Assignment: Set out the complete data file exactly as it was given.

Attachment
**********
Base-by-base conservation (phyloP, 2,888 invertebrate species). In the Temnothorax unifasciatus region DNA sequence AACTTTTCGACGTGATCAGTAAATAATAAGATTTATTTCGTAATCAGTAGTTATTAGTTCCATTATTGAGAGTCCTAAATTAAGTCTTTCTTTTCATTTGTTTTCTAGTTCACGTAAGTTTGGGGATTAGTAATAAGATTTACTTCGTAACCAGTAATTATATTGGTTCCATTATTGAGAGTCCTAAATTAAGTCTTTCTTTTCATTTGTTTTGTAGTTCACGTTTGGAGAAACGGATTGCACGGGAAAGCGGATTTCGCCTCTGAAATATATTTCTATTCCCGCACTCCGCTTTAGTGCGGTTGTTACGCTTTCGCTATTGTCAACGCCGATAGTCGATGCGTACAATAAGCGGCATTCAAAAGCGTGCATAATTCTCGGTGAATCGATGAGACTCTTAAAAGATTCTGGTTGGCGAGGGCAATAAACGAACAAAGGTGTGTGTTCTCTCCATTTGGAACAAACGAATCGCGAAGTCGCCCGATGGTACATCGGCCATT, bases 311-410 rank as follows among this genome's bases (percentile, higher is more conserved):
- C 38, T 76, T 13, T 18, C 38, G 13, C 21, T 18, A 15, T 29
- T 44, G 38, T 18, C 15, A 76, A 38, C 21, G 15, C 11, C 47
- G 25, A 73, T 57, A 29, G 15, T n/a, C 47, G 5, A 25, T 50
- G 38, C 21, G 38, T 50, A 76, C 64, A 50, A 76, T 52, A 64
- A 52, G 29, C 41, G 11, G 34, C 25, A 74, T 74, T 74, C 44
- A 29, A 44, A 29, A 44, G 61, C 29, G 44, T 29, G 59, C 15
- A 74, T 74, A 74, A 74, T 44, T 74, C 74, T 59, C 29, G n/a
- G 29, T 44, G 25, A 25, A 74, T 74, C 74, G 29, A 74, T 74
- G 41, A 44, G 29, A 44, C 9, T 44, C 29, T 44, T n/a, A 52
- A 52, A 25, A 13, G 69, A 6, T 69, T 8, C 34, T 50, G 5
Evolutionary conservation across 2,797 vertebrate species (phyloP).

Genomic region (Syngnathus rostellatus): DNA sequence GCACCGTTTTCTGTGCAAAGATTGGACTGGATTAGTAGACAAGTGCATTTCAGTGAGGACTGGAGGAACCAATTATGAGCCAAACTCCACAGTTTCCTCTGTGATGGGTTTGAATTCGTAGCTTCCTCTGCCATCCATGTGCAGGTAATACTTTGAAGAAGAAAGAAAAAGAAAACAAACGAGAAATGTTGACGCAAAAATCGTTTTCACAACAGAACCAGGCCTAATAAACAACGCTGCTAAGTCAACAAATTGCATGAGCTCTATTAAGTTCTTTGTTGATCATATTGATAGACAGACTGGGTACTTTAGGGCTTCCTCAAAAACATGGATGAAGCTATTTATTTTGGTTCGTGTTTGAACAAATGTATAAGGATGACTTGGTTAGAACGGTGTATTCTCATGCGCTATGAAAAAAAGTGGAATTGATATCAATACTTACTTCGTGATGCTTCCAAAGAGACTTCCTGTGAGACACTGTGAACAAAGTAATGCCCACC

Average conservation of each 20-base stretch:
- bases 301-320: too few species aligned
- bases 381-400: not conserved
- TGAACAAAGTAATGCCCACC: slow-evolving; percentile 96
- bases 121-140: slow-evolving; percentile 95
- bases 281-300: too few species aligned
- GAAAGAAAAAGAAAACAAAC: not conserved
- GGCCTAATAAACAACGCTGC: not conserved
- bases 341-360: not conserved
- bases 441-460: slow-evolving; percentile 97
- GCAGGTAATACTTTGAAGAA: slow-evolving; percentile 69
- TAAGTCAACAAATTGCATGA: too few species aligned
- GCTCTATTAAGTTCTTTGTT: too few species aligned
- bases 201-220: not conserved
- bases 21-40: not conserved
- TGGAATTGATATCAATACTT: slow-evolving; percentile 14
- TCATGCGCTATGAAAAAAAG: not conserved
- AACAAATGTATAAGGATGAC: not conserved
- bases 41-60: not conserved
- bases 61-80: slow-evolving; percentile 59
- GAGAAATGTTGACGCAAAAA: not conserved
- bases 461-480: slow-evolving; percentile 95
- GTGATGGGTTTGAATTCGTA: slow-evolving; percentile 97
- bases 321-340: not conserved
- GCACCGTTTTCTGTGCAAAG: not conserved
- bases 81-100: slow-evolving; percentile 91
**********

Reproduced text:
Base-by-base conservation (phyloP, 2,888 invertebrate species). In the Temnothorax unifasciatus region DNA sequence AACTTTTCGACGTGATCAGTAAATAATAAGATTTATTTCGTAATCAGTAGTTATTAGTTCCATTATTGAGAGTCCTAAATTAAGTCTTTCTTTTCATTTGTTTTCTAGTTCACGTAAGTTTGGGGATTAGTAATAAGATTTACTTCGTAACCAGTAATTATATTGGTTCCATTATTGAGAGTCCTAAATTAAGTCTTTCTTTTCATTTGTTTTGTAGTTCACGTTTGGAGAAACGGATTGCACGGGAAAGCGGATTTCGCCTCTGAAATATATTTCTATTCCCGCACTCCGCTTTAGTGCGGTTGTTACGCTTTCGCTATTGTCAACGCCGATAGTCGATGCGTACAATAAGCGGCATTCAAAAGCGTGCATAATTCTCGGTGAATCGATGAGACTCTTAAAAGATTCTGGTTGGCGAGGGCAATAAACGAACAAAGGTGTGTGTTCTCTCCATTTGGAACAAACGAATCGCGAAGTCGCCCGATGGTACATCGGCCATT, bases 311-410 rank as follows among this genome's bases (percentile, higher is more conserved):
- C 38, T 76, T 13, T 18, C 38, G 13, C 21, T 18, A 15, T 29
- T 44, G 38, T 18, C 15, A 76, A 38, C 21, G 15, C 11, C 47
- G 25, A 73, T 57, A 29, G 15, T n/a, C 47, G 5, A 25, T 50
- G 38, C 21, G 38, T 50, A 76, C 64, A 50, A 76, T 52, A 64
- A 52, G 29, C 41, G 11, G 34, C 25, A 74, T 74, T 74, C 44
- A 29, A 44, A 29, A 44, G 61, C 29, G 44, T 29, G 59, C 15
- A 74, T 74, A 74, A 74, T 44, T 74, C 74, T 59, C 29, G n/a
- G 29, T 44, G 25, A 25, A 74, T 74, C 74, G 29, A 74, T 74
- G 41, A 44, G 29, A 44, C 9, T 44, C 29, T 44, T n/a, A 52
- A 52, A 25, A 13, G 69, A 6, T 69, T 8, C 34, T 50, G 5
Evolutionary conservation across 2,797 vertebrate species (phyloP).

Genomic region (Syngnathus rostellatus): DNA sequence GCACCGTTTTCTGTGCAAAGATTGGACTGGATTAGTAGACAAGTGCATTTCAGTGAGGACTGGAGGAACCAATTATGAGCCAAACTCCACAGTTTCCTCTGTGATGGGTTTGAATTCGTAGCTTCCTCTGCCATCCATGTGCAGGTAATACTTTGAAGAAGAAAGAAAAAGAAAACAAACGAGAAATGTTGACGCAAAAATCGTTTTCACAACAGAACCAGGCCTAATAAACAACGCTGCTAAGTCAACAAATTGCATGAGCTCTATTAAGTTCTTTGTTGATCATATTGATAGACAGACTGGGTACTTTAGGGCTTCCTCAAAAACATGGATGAAGCTATTTATTTTGGTTCGTGTTTGAACAAATGTATAAGGATGACTTGGTTAGAACGGTGTATTCTCATGCGCTATGAAAAAAAGTGGAATTGATATCAATACTTACTTCGTGATGCTTCCAAAGAGACTTCCTGTGAGACACTGTGAACAAAGTAATGCCCACC

Average conservation of each 20-base stretch:
- bases 301-320: too few species aligned
- bases 381-400: not conserved
- TGAACAAAGTAATGCCCACC: slow-evolving; percentile 96
- bases 121-140: slow-evolving; percentile 95
- bases 281-300: too few species aligned
- GAAAGAAAAAGAAAACAAAC: not conserved
- GGCCTAATAAACAACGCTGC: not conserved
- bases 341-360: not conserved
- bases 441-460: slow-evolving; percentile 97
- GCAGGTAATACTTTGAAGAA: slow-evolving; percentile 69
- TAAGTCAACAAATTGCATGA: too few species aligned
- GCTCTATTAAGTTCTTTGTT: too few species aligned
- bases 201-220: not conserved
- bases 21-40: not conserved
- TGGAATTGATATCAATACTT: slow-evolving; percentile 14
- TCATGCGCTATGAAAAAAAG: not conserved
- AACAAATGTATAAGGATGAC: not conserved
- bases 41-60: not conserved
- bases 61-80: slow-evolving; percentile 59
- GAGAAATGTTGACGCAAAAA: not conserved
- bases 461-480: slow-evolving; percentile 95
- GTGATGGGTTTGAATTCGTA: slow-evolving; percentile 97
- bases 321-340: not conserved
- GCACCGTTTTCTGTGCAAAG: not conserved
- bases 81-100: slow-evolving; percentile 91